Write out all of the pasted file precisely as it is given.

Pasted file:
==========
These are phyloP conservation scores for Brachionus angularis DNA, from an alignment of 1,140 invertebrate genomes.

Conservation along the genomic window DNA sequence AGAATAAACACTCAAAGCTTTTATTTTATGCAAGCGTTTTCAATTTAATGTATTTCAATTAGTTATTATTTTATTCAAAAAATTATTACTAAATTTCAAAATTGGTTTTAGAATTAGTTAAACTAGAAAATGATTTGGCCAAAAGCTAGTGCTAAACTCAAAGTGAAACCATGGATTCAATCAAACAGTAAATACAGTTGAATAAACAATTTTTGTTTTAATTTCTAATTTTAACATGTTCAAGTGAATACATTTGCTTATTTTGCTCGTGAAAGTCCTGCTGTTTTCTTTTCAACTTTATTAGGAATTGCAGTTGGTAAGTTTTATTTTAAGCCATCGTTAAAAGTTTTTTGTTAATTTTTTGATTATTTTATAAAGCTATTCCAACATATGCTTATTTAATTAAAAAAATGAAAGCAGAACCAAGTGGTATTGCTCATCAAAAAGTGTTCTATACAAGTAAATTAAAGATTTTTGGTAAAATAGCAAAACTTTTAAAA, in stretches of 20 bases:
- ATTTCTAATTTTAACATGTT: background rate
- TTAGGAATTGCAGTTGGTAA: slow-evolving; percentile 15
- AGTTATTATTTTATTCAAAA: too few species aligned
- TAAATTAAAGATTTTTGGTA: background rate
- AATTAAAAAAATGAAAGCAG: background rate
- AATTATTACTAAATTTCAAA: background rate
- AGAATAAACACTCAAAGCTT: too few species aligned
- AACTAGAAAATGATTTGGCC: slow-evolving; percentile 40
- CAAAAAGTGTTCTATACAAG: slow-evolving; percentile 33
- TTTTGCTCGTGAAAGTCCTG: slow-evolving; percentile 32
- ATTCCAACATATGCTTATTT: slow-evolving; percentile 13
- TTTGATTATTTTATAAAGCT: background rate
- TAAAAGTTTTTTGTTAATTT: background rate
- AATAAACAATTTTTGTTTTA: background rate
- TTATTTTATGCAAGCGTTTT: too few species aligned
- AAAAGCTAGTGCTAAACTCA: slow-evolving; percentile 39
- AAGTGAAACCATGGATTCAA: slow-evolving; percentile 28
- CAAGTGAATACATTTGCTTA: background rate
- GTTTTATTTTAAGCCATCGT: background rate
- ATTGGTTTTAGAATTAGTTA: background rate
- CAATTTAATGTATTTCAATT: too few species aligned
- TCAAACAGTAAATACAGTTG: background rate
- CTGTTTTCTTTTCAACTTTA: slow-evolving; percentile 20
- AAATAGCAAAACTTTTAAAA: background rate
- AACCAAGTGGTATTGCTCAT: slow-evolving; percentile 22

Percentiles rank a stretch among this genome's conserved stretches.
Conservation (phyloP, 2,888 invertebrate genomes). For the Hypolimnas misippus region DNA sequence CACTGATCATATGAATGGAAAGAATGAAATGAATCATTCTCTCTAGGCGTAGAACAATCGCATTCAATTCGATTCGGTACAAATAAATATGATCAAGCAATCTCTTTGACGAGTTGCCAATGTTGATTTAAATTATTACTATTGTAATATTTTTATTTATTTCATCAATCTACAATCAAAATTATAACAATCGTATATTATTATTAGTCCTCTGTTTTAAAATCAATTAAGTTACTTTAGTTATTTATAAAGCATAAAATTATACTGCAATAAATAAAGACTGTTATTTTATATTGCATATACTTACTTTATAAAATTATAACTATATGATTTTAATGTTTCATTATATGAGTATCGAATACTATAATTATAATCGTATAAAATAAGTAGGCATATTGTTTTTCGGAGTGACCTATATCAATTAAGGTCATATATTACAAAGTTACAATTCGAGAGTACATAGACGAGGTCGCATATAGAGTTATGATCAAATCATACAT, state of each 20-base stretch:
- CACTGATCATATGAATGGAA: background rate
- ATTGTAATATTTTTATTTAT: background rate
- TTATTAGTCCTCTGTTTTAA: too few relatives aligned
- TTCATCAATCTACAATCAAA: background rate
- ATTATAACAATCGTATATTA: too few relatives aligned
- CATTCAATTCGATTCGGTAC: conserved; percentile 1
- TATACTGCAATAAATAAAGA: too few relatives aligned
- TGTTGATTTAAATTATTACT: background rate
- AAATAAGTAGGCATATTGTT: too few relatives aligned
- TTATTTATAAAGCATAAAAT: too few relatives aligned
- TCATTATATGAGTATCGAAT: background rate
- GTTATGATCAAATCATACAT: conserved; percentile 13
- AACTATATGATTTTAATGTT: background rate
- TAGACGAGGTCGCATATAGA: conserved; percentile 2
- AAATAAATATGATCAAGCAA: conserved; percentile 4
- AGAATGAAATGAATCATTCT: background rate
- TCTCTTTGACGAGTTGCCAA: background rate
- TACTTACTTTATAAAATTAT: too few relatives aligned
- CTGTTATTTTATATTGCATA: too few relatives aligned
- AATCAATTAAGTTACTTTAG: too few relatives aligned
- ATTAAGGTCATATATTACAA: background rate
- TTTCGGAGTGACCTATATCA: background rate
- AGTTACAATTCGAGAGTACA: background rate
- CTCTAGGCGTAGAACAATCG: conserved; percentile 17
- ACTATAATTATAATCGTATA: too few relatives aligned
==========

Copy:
These are phyloP conservation scores for Brachionus angularis DNA, from an alignment of 1,140 invertebrate genomes.

Conservation along the genomic window DNA sequence AGAATAAACACTCAAAGCTTTTATTTTATGCAAGCGTTTTCAATTTAATGTATTTCAATTAGTTATTATTTTATTCAAAAAATTATTACTAAATTTCAAAATTGGTTTTAGAATTAGTTAAACTAGAAAATGATTTGGCCAAAAGCTAGTGCTAAACTCAAAGTGAAACCATGGATTCAATCAAACAGTAAATACAGTTGAATAAACAATTTTTGTTTTAATTTCTAATTTTAACATGTTCAAGTGAATACATTTGCTTATTTTGCTCGTGAAAGTCCTGCTGTTTTCTTTTCAACTTTATTAGGAATTGCAGTTGGTAAGTTTTATTTTAAGCCATCGTTAAAAGTTTTTTGTTAATTTTTTGATTATTTTATAAAGCTATTCCAACATATGCTTATTTAATTAAAAAAATGAAAGCAGAACCAAGTGGTATTGCTCATCAAAAAGTGTTCTATACAAGTAAATTAAAGATTTTTGGTAAAATAGCAAAACTTTTAAAA, in stretches of 20 bases:
- ATTTCTAATTTTAACATGTT: background rate
- TTAGGAATTGCAGTTGGTAA: slow-evolving; percentile 15
- AGTTATTATTTTATTCAAAA: too few species aligned
- TAAATTAAAGATTTTTGGTA: background rate
- AATTAAAAAAATGAAAGCAG: background rate
- AATTATTACTAAATTTCAAA: background rate
- AGAATAAACACTCAAAGCTT: too few species aligned
- AACTAGAAAATGATTTGGCC: slow-evolving; percentile 40
- CAAAAAGTGTTCTATACAAG: slow-evolving; percentile 33
- TTTTGCTCGTGAAAGTCCTG: slow-evolving; percentile 32
- ATTCCAACATATGCTTATTT: slow-evolving; percentile 13
- TTTGATTATTTTATAAAGCT: background rate
- TAAAAGTTTTTTGTTAATTT: background rate
- AATAAACAATTTTTGTTTTA: background rate
- TTATTTTATGCAAGCGTTTT: too few species aligned
- AAAAGCTAGTGCTAAACTCA: slow-evolving; percentile 39
- AAGTGAAACCATGGATTCAA: slow-evolving; percentile 28
- CAAGTGAATACATTTGCTTA: background rate
- GTTTTATTTTAAGCCATCGT: background rate
- ATTGGTTTTAGAATTAGTTA: background rate
- CAATTTAATGTATTTCAATT: too few species aligned
- TCAAACAGTAAATACAGTTG: background rate
- CTGTTTTCTTTTCAACTTTA: slow-evolving; percentile 20
- AAATAGCAAAACTTTTAAAA: background rate
- AACCAAGTGGTATTGCTCAT: slow-evolving; percentile 22

Percentiles rank a stretch among this genome's conserved stretches.
Conservation (phyloP, 2,888 invertebrate genomes). For the Hypolimnas misippus region DNA sequence CACTGATCATATGAATGGAAAGAATGAAATGAATCATTCTCTCTAGGCGTAGAACAATCGCATTCAATTCGATTCGGTACAAATAAATATGATCAAGCAATCTCTTTGACGAGTTGCCAATGTTGATTTAAATTATTACTATTGTAATATTTTTATTTATTTCATCAATCTACAATCAAAATTATAACAATCGTATATTATTATTAGTCCTCTGTTTTAAAATCAATTAAGTTACTTTAGTTATTTATAAAGCATAAAATTATACTGCAATAAATAAAGACTGTTATTTTATATTGCATATACTTACTTTATAAAATTATAACTATATGATTTTAATGTTTCATTATATGAGTATCGAATACTATAATTATAATCGTATAAAATAAGTAGGCATATTGTTTTTCGGAGTGACCTATATCAATTAAGGTCATATATTACAAAGTTACAATTCGAGAGTACATAGACGAGGTCGCATATAGAGTTATGATCAAATCATACAT, state of each 20-base stretch:
- CACTGATCATATGAATGGAA: background rate
- ATTGTAATATTTTTATTTAT: background rate
- TTATTAGTCCTCTGTTTTAA: too few relatives aligned
- TTCATCAATCTACAATCAAA: background rate
- ATTATAACAATCGTATATTA: too few relatives aligned
- CATTCAATTCGATTCGGTAC: conserved; percentile 1
- TATACTGCAATAAATAAAGA: too few relatives aligned
- TGTTGATTTAAATTATTACT: background rate
- AAATAAGTAGGCATATTGTT: too few relatives aligned
- TTATTTATAAAGCATAAAAT: too few relatives aligned
- TCATTATATGAGTATCGAAT: background rate
- GTTATGATCAAATCATACAT: conserved; percentile 13
- AACTATATGATTTTAATGTT: background rate
- TAGACGAGGTCGCATATAGA: conserved; percentile 2
- AAATAAATATGATCAAGCAA: conserved; percentile 4
- AGAATGAAATGAATCATTCT: background rate
- TCTCTTTGACGAGTTGCCAA: background rate
- TACTTACTTTATAAAATTAT: too few relatives aligned
- CTGTTATTTTATATTGCATA: too few relatives aligned
- AATCAATTAAGTTACTTTAG: too few relatives aligned
- ATTAAGGTCATATATTACAA: background rate
- TTTCGGAGTGACCTATATCA: background rate
- AGTTACAATTCGAGAGTACA: background rate
- CTCTAGGCGTAGAACAATCG: conserved; percentile 17
- ACTATAATTATAATCGTATA: too few relatives aligned